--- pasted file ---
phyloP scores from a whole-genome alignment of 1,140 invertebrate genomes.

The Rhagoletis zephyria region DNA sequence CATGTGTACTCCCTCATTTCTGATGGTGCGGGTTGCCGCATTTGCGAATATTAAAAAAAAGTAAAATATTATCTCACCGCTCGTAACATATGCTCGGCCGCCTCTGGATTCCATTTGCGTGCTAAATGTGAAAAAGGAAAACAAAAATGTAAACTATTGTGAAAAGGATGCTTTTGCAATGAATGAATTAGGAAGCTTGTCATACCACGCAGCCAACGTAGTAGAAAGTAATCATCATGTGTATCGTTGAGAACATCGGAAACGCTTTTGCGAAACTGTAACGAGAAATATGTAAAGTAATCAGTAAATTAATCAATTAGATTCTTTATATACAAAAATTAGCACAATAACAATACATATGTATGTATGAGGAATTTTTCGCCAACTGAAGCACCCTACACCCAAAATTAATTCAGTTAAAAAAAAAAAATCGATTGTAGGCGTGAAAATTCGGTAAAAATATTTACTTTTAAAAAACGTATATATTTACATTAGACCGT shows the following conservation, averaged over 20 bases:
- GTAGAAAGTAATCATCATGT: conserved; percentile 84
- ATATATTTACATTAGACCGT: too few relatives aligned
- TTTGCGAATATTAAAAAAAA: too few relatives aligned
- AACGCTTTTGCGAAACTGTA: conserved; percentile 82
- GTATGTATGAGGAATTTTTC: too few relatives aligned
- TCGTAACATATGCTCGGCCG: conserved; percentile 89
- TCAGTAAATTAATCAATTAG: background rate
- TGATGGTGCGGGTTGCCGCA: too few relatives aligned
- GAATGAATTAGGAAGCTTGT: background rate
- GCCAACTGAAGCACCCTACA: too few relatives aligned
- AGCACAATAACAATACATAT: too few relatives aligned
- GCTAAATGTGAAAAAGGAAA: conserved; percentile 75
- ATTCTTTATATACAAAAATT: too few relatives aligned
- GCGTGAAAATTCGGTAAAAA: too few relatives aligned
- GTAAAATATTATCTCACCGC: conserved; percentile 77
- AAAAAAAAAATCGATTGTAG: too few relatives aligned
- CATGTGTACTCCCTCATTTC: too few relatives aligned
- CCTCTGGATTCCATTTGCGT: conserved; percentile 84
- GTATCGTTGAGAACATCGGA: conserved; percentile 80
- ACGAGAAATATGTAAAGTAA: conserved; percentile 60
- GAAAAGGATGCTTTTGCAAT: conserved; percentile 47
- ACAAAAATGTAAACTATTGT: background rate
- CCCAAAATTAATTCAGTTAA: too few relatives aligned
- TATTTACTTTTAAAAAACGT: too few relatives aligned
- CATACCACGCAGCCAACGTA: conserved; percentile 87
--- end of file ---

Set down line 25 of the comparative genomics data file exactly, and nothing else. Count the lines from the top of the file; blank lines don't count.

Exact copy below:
- CCCAAAATTAATTCAGTTAA: too few relatives aligned